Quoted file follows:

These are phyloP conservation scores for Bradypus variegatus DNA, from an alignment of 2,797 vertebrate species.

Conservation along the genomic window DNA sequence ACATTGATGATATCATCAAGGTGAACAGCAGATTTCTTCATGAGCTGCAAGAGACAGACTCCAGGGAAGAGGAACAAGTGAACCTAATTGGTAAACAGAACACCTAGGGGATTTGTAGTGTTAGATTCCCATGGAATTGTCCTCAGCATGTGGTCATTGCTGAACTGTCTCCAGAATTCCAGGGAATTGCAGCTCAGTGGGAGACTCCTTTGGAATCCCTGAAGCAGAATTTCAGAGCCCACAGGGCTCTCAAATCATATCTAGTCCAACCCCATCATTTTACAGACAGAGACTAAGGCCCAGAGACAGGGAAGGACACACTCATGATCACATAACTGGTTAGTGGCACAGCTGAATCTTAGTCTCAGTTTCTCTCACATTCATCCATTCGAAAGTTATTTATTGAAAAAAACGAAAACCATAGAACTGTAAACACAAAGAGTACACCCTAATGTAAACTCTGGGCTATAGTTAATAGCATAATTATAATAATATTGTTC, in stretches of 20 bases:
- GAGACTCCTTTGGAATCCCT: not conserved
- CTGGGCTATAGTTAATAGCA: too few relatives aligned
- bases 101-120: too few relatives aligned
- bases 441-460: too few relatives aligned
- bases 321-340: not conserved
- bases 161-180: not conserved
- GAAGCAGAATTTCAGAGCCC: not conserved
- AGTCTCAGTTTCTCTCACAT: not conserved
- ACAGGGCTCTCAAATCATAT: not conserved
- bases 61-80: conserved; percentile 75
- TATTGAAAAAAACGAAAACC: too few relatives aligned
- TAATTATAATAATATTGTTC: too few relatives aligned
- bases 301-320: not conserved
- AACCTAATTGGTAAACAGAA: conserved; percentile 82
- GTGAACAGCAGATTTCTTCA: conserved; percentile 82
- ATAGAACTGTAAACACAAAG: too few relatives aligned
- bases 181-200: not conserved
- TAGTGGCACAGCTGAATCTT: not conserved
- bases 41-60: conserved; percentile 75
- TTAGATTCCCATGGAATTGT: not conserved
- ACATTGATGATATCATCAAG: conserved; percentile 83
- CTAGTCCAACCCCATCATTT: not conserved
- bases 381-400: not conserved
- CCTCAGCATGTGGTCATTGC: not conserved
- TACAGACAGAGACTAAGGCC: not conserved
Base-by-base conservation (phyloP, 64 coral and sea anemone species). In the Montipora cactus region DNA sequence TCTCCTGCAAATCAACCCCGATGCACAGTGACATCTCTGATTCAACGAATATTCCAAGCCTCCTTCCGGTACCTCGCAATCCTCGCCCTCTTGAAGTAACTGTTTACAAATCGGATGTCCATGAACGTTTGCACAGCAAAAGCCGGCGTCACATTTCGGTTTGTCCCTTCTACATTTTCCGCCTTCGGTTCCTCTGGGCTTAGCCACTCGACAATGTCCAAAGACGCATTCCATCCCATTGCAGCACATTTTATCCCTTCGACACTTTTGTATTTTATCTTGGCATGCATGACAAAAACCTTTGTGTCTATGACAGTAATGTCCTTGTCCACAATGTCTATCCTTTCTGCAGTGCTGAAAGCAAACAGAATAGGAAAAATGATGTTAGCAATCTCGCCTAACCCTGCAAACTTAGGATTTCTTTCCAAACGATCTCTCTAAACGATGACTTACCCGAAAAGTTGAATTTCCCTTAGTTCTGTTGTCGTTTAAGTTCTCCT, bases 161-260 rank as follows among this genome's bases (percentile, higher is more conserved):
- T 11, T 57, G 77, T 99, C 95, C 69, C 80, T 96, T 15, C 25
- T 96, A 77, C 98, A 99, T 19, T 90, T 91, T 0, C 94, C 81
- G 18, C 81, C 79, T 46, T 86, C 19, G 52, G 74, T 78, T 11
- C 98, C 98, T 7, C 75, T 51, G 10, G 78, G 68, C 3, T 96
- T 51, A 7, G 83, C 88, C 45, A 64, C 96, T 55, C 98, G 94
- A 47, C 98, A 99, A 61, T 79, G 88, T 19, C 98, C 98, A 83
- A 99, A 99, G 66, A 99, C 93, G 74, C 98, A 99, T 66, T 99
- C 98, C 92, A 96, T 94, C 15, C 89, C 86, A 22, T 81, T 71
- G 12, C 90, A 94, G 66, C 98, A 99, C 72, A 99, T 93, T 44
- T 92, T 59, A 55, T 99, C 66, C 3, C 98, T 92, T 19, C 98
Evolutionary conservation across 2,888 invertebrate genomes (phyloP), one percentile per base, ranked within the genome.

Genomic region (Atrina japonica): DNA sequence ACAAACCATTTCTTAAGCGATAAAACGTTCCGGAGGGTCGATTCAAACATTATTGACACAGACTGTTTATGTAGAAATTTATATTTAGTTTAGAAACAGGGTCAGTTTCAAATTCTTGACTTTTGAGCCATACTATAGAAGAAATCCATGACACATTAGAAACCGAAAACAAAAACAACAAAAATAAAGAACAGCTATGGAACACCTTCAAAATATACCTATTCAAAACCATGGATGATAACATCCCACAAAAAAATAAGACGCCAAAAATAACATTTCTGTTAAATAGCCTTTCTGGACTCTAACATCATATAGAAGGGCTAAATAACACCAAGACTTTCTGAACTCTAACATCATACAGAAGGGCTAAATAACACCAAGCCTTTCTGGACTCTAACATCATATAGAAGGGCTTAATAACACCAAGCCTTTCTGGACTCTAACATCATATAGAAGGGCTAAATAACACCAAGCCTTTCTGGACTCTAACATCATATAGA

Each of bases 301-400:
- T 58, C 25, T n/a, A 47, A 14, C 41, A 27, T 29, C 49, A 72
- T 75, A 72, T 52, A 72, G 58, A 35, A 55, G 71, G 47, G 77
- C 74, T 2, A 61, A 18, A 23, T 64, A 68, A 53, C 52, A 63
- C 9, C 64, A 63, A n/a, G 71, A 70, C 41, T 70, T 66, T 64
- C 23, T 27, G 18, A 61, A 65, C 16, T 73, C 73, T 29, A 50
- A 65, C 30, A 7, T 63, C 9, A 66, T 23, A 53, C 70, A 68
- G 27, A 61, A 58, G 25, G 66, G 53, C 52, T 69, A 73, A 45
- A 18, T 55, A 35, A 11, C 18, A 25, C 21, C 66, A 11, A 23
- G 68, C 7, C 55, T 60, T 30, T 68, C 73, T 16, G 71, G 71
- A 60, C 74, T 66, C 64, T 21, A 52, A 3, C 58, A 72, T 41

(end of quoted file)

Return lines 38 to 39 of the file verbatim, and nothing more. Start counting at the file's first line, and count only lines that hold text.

- T 92, T 59, A 55, T 99, C 66, C 3, C 98, T 92, T 19, C 98
Evolutionary conservation across 2,888 invertebrate genomes (phyloP), one percentile per base, ranked within the genome.